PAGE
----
through them all, inch-by-inch, they found…nothing.
I first saw the need for such an evaluation back in 1996, in Ho-
nolulu, Hawaii. I sat through two weeks of testimony in the same-
sex “marriage” case, Baehr v. Miike. Almost all of the testimony was
* The terms “homosexual” (on the one hand) and “gay and les-
bian” (on the other) are both loaded. The studies evaluated here ex-
amine parenting by same-sex couples in sexual relationships. To
avoid distraction I have used the term “same-sex.”

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by social scientists. It raised questions I could not shake.
Many of those questions are larger ones, such as how science and
morality relate. But other questions were more straightforward: Are
these studies well-done by normal standards? Should journals pub-
lish them? Should policymakers rely on them?
The fact of the matter is that many people, including
policymakers, are relying upon these studies in litigation, legisla-
tion, scholarly writing, and in the larger public debate. (To confirm
this, see Appendices Three and Four by Bill Duncan and Kristina
The least that should be done is to take a serious look at the
methodology of the studies. That is what Robert Lerner and Althea
Nagai have done. At the risk of damaging their professional and
academic reputations, they have done this full-scale evaluation. Here
you have the results. You will learn more than you ever wanted to
know about how studies should be designed, implemented and
evaluated. And you will learn how even the best studies of same-sex
parenting fall far short of these standards.
Lerner and Nagai have not only taken apart existing studies, how-
ever. By setting their evaluation in the context of a broader discus-
sion of social-scientific research, they have pointed the way toward
better studies. They are clearing ground so others can go forward.
In the meantime, the rest of us have decisions to make. How
shall we proceed? Lerner and Nagai make no attempt to answer this
question. They have only one point to make: Whatever you do,
don’t do it based on these studies.
Take the time to see what Lerner and Nagai discovered about the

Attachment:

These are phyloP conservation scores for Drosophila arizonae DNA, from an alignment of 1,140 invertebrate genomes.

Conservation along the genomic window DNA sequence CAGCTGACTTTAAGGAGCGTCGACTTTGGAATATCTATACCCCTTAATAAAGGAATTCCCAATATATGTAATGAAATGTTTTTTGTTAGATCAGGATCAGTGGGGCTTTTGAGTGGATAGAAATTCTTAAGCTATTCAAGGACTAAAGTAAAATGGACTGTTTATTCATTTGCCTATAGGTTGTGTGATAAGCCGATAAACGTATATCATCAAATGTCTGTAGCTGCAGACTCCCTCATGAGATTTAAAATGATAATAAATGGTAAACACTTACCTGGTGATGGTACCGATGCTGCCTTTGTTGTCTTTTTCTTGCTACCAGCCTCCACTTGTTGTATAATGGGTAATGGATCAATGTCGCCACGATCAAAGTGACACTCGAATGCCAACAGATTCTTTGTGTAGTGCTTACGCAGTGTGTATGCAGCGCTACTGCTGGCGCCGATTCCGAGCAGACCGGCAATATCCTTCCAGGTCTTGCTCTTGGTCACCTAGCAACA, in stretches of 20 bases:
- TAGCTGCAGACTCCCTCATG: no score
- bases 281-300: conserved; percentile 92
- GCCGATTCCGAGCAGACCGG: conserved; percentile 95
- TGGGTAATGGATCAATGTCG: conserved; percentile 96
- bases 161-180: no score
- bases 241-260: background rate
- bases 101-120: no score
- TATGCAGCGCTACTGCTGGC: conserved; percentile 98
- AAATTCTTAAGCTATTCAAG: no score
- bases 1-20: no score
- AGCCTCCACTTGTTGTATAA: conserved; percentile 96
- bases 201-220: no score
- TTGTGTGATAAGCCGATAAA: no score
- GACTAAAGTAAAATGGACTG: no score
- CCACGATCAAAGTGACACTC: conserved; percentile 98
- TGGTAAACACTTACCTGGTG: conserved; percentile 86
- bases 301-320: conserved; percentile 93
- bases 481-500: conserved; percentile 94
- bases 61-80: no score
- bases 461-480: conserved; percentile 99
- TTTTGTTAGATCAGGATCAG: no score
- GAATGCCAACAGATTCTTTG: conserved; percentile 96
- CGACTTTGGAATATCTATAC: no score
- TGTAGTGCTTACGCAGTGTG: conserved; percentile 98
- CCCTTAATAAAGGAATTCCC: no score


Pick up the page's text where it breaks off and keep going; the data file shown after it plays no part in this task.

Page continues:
same-sex parenting studies. These authors know a better or worse
study when they see it, and they tell it like it is. Whether we like it
or not, we are all in their debt.

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“[C]hildren with two parents of the same gender are as well ad-
justed as children with one of each kind.”
This view, revolutionary in its implications, and unheard of five
years ago, is now commonly asserted by social scientists, lawyers,
policymakers and the media. Numerous studies are routinely offered
to show that the sexual orientation of a couple makes “no differ-
ence” to the well-being of children. The obvious implication of this
view is that two gay “dads” or two lesbian “moms” can raise a child
as well as can two married biological parents. Simply being sur-
rounded by two caring adults is thought to be enough to raise most
children to be healthy, well-adjusted adults.
Is this claim true? Does
the research supporting it stand up to scientific scrutiny? These are
the questions discussed in this study. Our approach to this question
concentrates on an analysis of the methodologies used to carry out
existing same-sex parenting studies. We conclude that the methods
used in these studies are so flawed that these studies prove nothing.
Therefore, they should not be used in legal cases to make any argu-
ment about “homosexual vs. heterosexual” parenting.
Their claims
have no basis.
What Social Science Requires
Social science research is a complex process, but it follows a series
of well-defined steps. Each of these steps must be carried out prop-